“All the free-agent stuff, that just takes care of itself,” Scherzer said Thursday, sitting at his locker inside Wrigley Field’s cramped visiting clubhouse. “If you just play to win the game – and go out there with that mindset – everything takes care of itself.

“It’s a beautiful thing, because everybody’s attention is on your free-agent stuff, but the only thing you care about is winning. And when you win, everything falls right into place.”

Scherzer, who will attack a dangerous Cubs lineup on Friday afternoon in Wrigleyville, went 18-5 with a 3.15 ERA in his walk year, helping Detroit win its fourth consecutive division title in 2014.

At that point, the mileage on Scherzer’s right arm had almost reached 1,240 innings in the big leagues. By comparison, Lester had thrown 1,596 innings by the time he signed a six-year, $155 million megadeal, weeks before Scherzer finalized his contract in Washington.

Arrieta is now only at 838-plus innings after an up-and-down beginning to his career with the Baltimore Orioles. He’s 22-1 with a 0.85 ERA in his last 26 regular-season starts, making $10.7 million this year and setting himself up for another huge payday through the arbitration system.

But Arrieta will also be 32 years old on Opening Day 2018. As much as the Cubs respect his work ethic and fanatical approach to fitness and nutrition, Theo Epstein’s front office will also have to account for the aging curve, all the unknowns and how much risk to stomach.

“I had the (information) in front of me,” said Scherzer, who took out an insurance policy that would have covered him in the event of a serious injury. “The injury risk factors – where I was at in my career – appeared low.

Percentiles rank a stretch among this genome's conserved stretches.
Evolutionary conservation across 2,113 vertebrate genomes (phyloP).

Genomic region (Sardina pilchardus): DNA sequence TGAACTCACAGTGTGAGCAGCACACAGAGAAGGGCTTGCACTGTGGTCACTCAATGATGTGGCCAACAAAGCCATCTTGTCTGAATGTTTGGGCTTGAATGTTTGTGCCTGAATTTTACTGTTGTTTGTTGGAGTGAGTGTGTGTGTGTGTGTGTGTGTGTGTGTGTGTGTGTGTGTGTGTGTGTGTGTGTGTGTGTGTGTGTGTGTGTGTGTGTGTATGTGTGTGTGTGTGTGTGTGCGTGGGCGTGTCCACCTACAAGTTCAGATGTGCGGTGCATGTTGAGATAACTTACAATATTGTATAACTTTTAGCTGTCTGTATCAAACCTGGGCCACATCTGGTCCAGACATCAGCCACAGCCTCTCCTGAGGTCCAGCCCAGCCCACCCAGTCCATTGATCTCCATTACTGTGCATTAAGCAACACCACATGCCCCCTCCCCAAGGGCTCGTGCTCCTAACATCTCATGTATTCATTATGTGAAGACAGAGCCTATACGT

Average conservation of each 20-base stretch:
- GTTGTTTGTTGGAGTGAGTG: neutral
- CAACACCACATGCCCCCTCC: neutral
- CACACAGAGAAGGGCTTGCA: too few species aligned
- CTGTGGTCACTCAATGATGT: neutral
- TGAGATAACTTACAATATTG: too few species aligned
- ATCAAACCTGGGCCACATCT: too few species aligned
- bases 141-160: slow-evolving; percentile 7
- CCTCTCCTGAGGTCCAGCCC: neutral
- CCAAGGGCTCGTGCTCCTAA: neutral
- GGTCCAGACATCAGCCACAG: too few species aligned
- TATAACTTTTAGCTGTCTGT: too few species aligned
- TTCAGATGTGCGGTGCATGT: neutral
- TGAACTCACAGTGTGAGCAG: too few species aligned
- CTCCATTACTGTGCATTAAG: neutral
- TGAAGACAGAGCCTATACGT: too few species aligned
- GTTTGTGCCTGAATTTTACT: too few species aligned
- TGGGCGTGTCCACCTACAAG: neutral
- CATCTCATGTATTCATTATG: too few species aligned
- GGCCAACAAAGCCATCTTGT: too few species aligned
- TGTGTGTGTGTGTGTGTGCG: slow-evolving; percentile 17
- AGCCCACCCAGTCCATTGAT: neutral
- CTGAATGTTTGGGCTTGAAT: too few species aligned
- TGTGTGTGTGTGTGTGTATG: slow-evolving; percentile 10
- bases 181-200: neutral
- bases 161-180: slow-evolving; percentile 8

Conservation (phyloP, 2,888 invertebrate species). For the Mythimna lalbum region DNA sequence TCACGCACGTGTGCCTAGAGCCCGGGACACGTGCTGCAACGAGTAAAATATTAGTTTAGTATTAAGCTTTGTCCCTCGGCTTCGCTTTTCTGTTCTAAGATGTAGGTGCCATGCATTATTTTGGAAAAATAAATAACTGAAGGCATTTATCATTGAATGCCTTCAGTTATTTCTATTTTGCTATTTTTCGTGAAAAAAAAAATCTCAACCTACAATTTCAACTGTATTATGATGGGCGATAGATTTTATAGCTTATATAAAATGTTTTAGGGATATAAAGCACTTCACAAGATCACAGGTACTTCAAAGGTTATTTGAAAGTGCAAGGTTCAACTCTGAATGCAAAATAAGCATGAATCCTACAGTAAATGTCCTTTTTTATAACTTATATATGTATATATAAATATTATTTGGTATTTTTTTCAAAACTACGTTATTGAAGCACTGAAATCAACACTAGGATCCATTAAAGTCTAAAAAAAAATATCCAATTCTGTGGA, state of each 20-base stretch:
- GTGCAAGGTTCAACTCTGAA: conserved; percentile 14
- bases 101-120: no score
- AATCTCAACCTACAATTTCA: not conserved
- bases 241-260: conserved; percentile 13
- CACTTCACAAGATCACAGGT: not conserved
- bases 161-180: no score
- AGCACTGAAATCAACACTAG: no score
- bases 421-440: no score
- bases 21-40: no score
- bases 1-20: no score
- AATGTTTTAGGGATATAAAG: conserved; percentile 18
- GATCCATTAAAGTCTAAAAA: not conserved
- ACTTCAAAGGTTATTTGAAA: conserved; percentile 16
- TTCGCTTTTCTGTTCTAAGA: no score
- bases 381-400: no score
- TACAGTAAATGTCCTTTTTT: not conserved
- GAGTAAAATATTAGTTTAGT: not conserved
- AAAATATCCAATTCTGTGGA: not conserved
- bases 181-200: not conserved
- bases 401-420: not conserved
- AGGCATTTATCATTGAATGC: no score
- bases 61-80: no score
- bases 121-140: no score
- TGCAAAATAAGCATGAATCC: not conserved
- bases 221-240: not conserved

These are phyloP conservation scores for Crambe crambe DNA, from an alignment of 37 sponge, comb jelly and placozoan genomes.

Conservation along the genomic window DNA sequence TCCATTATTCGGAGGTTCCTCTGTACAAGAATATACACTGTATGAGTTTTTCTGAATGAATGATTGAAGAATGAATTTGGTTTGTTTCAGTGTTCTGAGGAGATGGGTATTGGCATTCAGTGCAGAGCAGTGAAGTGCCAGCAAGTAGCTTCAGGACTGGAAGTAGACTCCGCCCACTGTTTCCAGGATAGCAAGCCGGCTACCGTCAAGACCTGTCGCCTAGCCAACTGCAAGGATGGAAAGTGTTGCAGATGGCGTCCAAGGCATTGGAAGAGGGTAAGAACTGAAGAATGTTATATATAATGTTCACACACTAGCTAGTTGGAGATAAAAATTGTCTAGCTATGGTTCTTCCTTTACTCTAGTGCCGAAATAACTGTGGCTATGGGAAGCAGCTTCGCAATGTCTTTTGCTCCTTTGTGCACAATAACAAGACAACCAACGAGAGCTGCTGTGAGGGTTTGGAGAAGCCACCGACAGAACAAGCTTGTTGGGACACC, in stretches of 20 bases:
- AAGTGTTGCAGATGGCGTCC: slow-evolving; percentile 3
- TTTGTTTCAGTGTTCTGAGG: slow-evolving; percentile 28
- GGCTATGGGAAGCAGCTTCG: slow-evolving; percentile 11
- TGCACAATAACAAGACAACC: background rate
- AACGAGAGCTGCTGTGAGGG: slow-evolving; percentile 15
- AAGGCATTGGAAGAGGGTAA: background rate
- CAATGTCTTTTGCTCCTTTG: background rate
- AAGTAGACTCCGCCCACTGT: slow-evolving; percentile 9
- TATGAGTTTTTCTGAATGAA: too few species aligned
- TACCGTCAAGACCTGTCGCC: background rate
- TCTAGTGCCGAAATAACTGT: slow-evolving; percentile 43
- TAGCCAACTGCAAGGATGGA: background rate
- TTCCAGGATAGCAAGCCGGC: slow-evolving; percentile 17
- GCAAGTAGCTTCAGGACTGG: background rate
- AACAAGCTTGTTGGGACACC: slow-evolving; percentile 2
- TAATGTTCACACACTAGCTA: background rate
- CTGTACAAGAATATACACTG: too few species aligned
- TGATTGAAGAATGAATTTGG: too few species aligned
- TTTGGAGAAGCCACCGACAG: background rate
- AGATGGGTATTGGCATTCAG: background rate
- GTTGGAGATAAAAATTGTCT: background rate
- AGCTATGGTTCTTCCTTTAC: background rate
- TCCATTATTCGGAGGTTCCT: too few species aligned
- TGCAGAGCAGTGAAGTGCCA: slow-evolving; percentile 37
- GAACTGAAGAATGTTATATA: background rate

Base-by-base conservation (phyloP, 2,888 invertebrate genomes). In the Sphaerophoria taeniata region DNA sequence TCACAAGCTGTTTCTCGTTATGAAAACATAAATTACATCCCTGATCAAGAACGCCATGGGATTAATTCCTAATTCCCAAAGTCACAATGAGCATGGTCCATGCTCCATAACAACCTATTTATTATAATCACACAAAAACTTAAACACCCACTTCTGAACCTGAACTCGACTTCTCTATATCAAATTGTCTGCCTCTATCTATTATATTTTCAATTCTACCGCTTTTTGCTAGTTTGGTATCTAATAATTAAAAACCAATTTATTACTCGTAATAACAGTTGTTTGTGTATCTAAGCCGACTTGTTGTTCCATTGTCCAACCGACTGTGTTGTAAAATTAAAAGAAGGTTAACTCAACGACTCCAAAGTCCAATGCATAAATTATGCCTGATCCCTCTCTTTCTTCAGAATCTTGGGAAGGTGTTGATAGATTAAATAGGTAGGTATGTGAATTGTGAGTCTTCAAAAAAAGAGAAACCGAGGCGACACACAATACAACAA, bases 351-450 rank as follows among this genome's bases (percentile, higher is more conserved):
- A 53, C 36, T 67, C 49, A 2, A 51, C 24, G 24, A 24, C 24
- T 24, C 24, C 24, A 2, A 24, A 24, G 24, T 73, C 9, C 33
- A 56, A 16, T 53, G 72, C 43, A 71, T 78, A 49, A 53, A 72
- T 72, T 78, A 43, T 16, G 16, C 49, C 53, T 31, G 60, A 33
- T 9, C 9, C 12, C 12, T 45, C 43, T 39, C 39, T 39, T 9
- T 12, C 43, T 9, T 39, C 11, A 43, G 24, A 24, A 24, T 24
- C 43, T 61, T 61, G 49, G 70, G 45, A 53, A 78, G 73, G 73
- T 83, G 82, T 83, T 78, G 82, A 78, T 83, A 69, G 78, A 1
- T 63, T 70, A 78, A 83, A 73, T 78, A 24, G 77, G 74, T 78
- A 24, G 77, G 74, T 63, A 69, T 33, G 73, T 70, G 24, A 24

“As a pitcher, you understand that the nature of this business is that you can get injured from pitching with your elbow or shoulder. But I made sure I took certain precautions to minimize that risk factor.

“Once I had that peace of mind, I just went out there and pitched and competed and tried to win. That’s all that mattered to me.”

If the idea of moving on from a place where you’re comfortable and successful sounds difficult, well, “the business side of the game can get ugly at times,” Scherzer said. “That’s how it is.”

So Cubs fans should enjoy this ride with Arrieta, wherever it leads and however long it lasts, appreciating the chance to see history every time he takes the mound.

“He’s fun to watch,” Scherzer said. “He goes out there and competes and he does it with an assortment of pitches as well. That’s what makes him one of the best in the game right now. He really seems to be locked in.

“When you can find the mechanical thing where you can keep your delivery, I know for myself that’s when I feel my best. I’m sure that’s probably how he feels, too. He just feels locked in, that if every time I do this, I can locate the ball exactly where I want to.”